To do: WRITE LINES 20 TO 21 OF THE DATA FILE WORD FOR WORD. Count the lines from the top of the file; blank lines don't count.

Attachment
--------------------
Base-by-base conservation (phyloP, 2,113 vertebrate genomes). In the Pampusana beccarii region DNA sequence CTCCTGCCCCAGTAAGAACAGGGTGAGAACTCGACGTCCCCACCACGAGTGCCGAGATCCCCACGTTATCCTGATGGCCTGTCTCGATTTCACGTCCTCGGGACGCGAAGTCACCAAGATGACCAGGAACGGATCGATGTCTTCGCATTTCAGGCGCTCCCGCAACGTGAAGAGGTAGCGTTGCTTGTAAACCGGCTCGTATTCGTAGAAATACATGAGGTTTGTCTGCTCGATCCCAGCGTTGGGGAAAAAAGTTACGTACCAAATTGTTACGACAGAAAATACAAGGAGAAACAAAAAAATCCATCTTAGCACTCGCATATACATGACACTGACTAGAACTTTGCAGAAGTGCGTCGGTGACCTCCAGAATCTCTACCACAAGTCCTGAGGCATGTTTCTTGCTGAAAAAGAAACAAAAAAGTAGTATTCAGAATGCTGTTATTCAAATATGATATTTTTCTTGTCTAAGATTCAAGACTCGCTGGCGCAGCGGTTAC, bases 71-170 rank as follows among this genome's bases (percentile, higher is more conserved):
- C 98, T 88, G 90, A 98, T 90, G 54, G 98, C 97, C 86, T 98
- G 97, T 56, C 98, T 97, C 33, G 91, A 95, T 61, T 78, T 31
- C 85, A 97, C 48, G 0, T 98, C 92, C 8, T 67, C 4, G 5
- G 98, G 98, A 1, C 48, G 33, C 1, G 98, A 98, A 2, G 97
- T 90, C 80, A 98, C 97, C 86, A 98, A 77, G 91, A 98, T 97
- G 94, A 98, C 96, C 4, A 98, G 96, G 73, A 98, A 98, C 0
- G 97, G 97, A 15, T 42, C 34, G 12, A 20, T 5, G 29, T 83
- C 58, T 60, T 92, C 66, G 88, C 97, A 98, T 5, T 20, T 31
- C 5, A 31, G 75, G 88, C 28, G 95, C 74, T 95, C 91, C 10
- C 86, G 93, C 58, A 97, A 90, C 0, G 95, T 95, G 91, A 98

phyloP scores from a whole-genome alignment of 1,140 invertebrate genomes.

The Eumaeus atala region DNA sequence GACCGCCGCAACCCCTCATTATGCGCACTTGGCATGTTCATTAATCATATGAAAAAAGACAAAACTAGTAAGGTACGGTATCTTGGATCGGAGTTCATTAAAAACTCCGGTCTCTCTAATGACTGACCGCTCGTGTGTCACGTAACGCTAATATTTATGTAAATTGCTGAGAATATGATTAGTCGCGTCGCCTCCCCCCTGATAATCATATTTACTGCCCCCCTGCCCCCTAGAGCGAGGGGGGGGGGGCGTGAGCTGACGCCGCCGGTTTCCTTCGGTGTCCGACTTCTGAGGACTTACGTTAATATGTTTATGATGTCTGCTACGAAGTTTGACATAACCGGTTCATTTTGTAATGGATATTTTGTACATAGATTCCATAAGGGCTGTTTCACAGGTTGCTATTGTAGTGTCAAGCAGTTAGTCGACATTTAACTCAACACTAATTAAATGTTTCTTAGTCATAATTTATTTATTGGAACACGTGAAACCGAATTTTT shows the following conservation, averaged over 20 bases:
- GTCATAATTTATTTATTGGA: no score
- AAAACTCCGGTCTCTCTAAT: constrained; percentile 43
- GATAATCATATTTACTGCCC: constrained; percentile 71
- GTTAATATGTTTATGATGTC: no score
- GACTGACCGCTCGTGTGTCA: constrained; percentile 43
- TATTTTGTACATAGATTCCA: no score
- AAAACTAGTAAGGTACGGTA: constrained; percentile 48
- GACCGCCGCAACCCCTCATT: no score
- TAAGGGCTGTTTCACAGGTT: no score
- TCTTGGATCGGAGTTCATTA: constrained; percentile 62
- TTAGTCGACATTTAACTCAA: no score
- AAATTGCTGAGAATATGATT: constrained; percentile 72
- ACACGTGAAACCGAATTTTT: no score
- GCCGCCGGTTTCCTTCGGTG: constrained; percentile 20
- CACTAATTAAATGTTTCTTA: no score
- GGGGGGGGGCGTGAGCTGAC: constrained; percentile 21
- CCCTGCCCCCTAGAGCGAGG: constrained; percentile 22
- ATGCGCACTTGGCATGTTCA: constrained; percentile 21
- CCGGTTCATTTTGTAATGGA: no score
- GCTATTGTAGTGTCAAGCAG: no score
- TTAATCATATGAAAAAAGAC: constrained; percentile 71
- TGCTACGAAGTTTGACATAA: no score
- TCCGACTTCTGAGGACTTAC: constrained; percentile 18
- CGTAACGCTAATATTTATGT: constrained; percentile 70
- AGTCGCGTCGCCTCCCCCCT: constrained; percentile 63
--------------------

- AAAACTAGTAAGGTACGGTA: constrained; percentile 48
- GACCGCCGCAACCCCTCATT: no score